If you’ve ever been to the Pineville Tavern in the summer months, you may have noticed – or even ordered – an appetizer called, “Freddie’s Tomatoes.” It is the quintessential summer dish. Fresh tomatoes, sliced thick, sprinkled with crumbled blue cheese and thin slices of red onion, and finished with a splash or two of red wine vinaigrette.
Of course, the question that begs is, “Who is Freddie?” Easy enough. As you pull out of the Pineville’s parking lot, and come up to the traffic light, instead of turning onto Route 413, go straight onto Township Line Road.
A mile will bring you into Wycombe, the pretty little railroad village we call home, but keep going over the small bridge. Drive two plus miles through Forest Grove, an even smaller village that looks like time and real estate developers forgot about it. Just a bit further and you’ll see a big sign shouting, “TOMATOES.” The Slack Farm is on the left. Pull in, get out and buy some of the best tomatoes you’ll eat in Bucks County.
Fred and Evelyn Slack, and now their progeny, have been growing these tomatoes for a long time. They bought the Roselawn Farm – originally a minister’s house – when they married in 1952. Miles Slack, Fred’s brother, lives in the farm next door, just a little down the road. You’ll see his farm’s roadside shack selling a wide variety of vegetables and flowers throughout the growing season (sign says, “The Center Farm”). Miles and his wife live in the old Slack homestead.
I learned all this sitting at the kitchen table with Fred and Evelyn on a warm June afternoon. I guess you could say that Fred Slack is a traditional farmer. He’s got a good thing, and he’s sticking with it. He mostly grows tomatoes, corn, pumpkins and hay on his 76 acres and the 100 or so acres he rents.
“Tomatoes and corn,” he says, “just go together, sell well together. Don’t know why. Just do. Seems you have to have both.”
His stuff isn’t organic (he does spray when needed), and I didn’t discuss modern farming techniques with him either. You get the feeling that Fred is himself a vanishing breed, one you don’t want to mess with. It is what it is.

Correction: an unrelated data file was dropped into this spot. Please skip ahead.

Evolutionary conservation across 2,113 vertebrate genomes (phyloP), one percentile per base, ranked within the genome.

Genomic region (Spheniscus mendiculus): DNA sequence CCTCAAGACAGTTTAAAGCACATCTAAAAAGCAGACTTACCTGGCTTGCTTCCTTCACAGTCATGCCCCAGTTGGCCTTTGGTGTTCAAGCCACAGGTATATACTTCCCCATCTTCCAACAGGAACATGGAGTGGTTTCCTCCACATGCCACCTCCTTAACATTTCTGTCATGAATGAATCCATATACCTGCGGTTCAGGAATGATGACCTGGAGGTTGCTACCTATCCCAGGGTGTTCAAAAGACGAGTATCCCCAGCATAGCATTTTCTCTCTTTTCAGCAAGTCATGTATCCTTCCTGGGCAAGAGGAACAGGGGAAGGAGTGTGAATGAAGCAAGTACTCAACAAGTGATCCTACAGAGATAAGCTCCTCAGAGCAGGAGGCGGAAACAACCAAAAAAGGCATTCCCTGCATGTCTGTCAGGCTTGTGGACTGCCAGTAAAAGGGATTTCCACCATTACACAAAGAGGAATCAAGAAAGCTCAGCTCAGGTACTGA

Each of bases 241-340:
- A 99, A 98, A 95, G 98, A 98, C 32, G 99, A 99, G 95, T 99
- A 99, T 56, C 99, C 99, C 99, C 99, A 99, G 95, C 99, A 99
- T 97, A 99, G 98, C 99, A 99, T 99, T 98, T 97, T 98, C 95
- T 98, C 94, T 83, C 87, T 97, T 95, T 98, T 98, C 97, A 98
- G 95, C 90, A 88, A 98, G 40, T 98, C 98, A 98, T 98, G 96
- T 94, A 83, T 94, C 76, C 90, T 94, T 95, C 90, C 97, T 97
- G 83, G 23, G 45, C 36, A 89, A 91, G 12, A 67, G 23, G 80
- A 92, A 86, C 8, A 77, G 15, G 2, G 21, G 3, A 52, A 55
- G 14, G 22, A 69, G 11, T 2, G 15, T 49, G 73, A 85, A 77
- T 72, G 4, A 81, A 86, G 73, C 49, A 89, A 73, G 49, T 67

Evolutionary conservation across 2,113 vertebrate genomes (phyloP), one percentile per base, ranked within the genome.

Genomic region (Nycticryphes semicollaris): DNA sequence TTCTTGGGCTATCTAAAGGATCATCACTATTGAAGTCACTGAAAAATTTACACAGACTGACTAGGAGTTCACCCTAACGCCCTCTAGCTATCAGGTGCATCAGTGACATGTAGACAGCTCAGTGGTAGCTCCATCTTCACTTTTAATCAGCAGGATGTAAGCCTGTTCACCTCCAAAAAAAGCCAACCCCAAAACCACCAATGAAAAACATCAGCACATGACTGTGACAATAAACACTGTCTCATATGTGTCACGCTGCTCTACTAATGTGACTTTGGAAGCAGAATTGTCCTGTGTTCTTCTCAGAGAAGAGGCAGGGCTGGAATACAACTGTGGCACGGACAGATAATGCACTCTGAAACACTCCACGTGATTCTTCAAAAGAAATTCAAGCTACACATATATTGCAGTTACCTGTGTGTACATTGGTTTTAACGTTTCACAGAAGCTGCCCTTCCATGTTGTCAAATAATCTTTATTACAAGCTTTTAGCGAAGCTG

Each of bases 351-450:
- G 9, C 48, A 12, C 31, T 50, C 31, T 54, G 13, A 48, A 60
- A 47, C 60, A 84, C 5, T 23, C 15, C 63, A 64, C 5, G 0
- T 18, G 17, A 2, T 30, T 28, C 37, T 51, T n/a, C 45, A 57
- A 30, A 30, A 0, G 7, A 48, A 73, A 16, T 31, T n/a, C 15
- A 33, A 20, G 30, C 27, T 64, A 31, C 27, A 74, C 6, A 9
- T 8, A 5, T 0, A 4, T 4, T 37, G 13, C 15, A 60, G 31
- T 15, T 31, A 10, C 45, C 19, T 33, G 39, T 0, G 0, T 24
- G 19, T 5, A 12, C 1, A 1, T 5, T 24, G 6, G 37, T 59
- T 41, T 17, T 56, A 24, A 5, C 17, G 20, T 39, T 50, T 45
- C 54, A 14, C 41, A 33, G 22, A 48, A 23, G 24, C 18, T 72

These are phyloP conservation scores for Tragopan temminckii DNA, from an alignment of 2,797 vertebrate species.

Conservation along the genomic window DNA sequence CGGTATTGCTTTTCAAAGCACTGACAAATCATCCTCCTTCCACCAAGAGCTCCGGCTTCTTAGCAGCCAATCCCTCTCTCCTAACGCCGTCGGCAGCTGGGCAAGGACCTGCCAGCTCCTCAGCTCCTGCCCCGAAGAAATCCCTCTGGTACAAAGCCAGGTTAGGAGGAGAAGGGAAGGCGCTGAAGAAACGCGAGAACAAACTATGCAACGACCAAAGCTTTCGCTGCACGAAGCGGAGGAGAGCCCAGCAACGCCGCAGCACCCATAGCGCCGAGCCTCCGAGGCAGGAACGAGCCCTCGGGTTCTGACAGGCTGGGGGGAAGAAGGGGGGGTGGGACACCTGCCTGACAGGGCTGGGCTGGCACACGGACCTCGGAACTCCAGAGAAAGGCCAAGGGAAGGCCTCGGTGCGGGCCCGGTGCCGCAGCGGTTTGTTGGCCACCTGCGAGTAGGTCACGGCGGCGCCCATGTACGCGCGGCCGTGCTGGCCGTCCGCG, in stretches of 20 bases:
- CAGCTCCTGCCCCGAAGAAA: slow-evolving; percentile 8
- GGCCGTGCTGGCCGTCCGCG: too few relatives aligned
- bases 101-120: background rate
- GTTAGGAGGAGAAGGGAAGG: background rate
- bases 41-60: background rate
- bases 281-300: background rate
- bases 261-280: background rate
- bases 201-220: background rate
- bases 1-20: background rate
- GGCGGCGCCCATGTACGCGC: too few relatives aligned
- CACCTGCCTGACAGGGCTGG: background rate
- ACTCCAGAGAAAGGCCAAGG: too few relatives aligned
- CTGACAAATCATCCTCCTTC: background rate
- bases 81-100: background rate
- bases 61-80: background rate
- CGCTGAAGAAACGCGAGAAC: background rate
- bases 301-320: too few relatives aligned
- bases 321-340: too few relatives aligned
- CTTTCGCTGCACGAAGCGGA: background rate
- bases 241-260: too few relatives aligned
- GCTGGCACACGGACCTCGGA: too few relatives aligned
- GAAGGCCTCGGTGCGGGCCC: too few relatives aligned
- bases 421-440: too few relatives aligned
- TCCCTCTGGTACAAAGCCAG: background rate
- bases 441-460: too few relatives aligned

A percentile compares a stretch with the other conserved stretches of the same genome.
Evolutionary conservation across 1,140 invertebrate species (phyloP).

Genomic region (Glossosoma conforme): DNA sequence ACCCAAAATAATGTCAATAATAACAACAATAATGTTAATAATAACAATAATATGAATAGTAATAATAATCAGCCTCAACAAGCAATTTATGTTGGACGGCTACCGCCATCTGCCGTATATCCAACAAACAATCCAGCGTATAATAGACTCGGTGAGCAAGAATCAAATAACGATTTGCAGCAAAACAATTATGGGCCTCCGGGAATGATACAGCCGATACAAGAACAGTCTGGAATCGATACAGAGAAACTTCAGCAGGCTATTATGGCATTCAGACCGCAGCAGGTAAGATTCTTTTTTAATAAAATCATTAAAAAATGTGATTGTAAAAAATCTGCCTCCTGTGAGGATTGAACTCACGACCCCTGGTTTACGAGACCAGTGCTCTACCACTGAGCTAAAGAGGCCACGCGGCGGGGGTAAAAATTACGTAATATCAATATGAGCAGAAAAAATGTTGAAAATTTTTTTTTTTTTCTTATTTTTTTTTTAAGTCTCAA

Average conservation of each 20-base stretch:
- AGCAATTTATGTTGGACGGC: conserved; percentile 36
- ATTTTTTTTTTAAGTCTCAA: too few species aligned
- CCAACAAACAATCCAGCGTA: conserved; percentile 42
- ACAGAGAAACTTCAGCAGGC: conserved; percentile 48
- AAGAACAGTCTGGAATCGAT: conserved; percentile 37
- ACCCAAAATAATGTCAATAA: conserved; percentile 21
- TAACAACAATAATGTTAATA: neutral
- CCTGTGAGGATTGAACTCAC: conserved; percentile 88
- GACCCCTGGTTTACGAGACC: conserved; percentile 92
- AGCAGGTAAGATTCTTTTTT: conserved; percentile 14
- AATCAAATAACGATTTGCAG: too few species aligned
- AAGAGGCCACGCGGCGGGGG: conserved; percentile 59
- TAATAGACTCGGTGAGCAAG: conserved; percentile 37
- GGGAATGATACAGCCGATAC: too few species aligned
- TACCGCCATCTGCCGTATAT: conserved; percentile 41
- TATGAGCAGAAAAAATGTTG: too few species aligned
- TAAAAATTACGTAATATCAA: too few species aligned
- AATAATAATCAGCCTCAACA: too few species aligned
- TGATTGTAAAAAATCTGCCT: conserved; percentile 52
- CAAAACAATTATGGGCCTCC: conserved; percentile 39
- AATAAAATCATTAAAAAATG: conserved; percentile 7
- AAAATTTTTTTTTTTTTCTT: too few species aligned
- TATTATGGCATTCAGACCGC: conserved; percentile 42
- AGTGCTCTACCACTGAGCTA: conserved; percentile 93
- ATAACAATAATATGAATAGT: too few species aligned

Last summer I stopped by the farm to pick up some tomatoes. There was a cute dog in the car next to mine who looked a lot like my Cody. Well, that’s enough to strike up a conversation for me. That’s how I met Chuck Rekemeier.
He was picking up some corn from Fred. Turns out Chuck owns and runs Town & Country Greenhouses, on land he rents from Fairview Farm on Pineville Road, about a half mile from the Pineville Tavern. There he grows tomato seedlings for Fred Slack, who gives him his tomato seeds every year. The tomato triangle is completed.
Chuck starts the seeds in February and has the first batch of seven thousand or more plants ready for Fred’s first planting in late April. Fred does two more plantings, one in mid-May and one in mid-June, so that we can all eat delicious tomatoes throughout the summer and early fall. In fact, he’ll have tomatoes to sell into mid-October until the first frost. Along with corn, of course.
So how did Freddie’s Tomatoes come about? For that, we have to go back to the Pineville Tavern and Drew Abruzzese, son of owner Andrew Abruzzese, and general manager of the popular restaurant.
The Abruzzeses love the well-known Italian restaurant, Chick and Nello’s Homestead Inn in Trenton, and enjoy their vegetable salads – simple salads made with just a fresh vegetable, red onion, some cheese and red wine vinegar. Once Andrew discovered Fred Slack’s tomatoes, Freddie’s Tomatoes, was born and it’s been a summer staple on the blackboard since Andrew took over the Pineville twenty years ago.
I asked Drew what he likes about the salad. “I don’t,” he shot back, “I don’t like raw tomatoes.” I burst out laughing, at a loss for words.
But Drew, the consummate chef and restaurateur came back. “But everyone else loves it.” It’s all about simplicity, he went on to say. “It’s a perfect balance of flavors – the sweetness of the tomatoes, the sharpness of the blue cheese and vinegar… such a simple mix of ingredients, but just perfect.”
And the best part? “It’s the ‘soup’ at the bottom of the plate when it’s all finished,” explains Drew. “People cannot wait to dip bread into it. The best part…is when you are done eating.”